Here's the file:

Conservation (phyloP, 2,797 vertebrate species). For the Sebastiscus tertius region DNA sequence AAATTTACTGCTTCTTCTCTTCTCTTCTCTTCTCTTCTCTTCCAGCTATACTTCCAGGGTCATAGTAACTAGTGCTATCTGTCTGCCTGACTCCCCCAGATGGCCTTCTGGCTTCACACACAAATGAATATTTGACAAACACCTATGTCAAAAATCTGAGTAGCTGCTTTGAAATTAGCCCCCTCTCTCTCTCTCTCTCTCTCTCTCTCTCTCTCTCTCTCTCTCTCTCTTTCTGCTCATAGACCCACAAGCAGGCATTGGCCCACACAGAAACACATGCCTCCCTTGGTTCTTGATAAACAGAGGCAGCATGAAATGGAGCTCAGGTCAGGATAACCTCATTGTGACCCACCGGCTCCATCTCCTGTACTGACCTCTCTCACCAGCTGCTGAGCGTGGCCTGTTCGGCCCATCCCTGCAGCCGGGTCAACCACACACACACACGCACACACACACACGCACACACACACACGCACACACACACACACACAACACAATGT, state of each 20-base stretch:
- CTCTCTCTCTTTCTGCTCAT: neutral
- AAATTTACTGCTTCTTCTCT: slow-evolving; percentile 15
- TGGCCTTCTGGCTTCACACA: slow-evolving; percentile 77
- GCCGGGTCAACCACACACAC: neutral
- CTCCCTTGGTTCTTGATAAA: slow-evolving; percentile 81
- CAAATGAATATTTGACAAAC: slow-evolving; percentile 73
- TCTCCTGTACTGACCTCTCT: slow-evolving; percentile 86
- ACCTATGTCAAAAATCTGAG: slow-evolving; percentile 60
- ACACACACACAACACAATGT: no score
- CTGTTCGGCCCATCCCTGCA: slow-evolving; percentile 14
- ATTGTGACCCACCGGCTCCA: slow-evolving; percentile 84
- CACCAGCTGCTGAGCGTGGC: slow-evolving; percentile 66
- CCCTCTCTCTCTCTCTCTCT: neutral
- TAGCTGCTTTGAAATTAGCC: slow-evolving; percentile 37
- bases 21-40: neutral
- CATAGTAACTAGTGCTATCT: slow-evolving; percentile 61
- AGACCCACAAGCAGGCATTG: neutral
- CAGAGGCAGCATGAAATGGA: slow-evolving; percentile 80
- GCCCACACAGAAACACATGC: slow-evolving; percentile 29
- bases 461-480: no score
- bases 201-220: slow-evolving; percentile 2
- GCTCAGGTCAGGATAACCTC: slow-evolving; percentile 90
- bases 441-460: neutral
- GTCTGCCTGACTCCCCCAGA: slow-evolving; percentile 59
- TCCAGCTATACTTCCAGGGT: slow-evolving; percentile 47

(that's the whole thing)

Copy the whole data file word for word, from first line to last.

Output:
Conservation (phyloP, 2,797 vertebrate species). For the Sebastiscus tertius region DNA sequence AAATTTACTGCTTCTTCTCTTCTCTTCTCTTCTCTTCTCTTCCAGCTATACTTCCAGGGTCATAGTAACTAGTGCTATCTGTCTGCCTGACTCCCCCAGATGGCCTTCTGGCTTCACACACAAATGAATATTTGACAAACACCTATGTCAAAAATCTGAGTAGCTGCTTTGAAATTAGCCCCCTCTCTCTCTCTCTCTCTCTCTCTCTCTCTCTCTCTCTCTCTCTCTCTTTCTGCTCATAGACCCACAAGCAGGCATTGGCCCACACAGAAACACATGCCTCCCTTGGTTCTTGATAAACAGAGGCAGCATGAAATGGAGCTCAGGTCAGGATAACCTCATTGTGACCCACCGGCTCCATCTCCTGTACTGACCTCTCTCACCAGCTGCTGAGCGTGGCCTGTTCGGCCCATCCCTGCAGCCGGGTCAACCACACACACACACGCACACACACACACGCACACACACACACGCACACACACACACACACAACACAATGT, state of each 20-base stretch:
- CTCTCTCTCTTTCTGCTCAT: neutral
- AAATTTACTGCTTCTTCTCT: slow-evolving; percentile 15
- TGGCCTTCTGGCTTCACACA: slow-evolving; percentile 77
- GCCGGGTCAACCACACACAC: neutral
- CTCCCTTGGTTCTTGATAAA: slow-evolving; percentile 81
- CAAATGAATATTTGACAAAC: slow-evolving; percentile 73
- TCTCCTGTACTGACCTCTCT: slow-evolving; percentile 86
- ACCTATGTCAAAAATCTGAG: slow-evolving; percentile 60
- ACACACACACAACACAATGT: no score
- CTGTTCGGCCCATCCCTGCA: slow-evolving; percentile 14
- ATTGTGACCCACCGGCTCCA: slow-evolving; percentile 84
- CACCAGCTGCTGAGCGTGGC: slow-evolving; percentile 66
- CCCTCTCTCTCTCTCTCTCT: neutral
- TAGCTGCTTTGAAATTAGCC: slow-evolving; percentile 37
- bases 21-40: neutral
- CATAGTAACTAGTGCTATCT: slow-evolving; percentile 61
- AGACCCACAAGCAGGCATTG: neutral
- CAGAGGCAGCATGAAATGGA: slow-evolving; percentile 80
- GCCCACACAGAAACACATGC: slow-evolving; percentile 29
- bases 461-480: no score
- bases 201-220: slow-evolving; percentile 2
- GCTCAGGTCAGGATAACCTC: slow-evolving; percentile 90
- bases 441-460: neutral
- GTCTGCCTGACTCCCCCAGA: slow-evolving; percentile 59
- TCCAGCTATACTTCCAGGGT: slow-evolving; percentile 47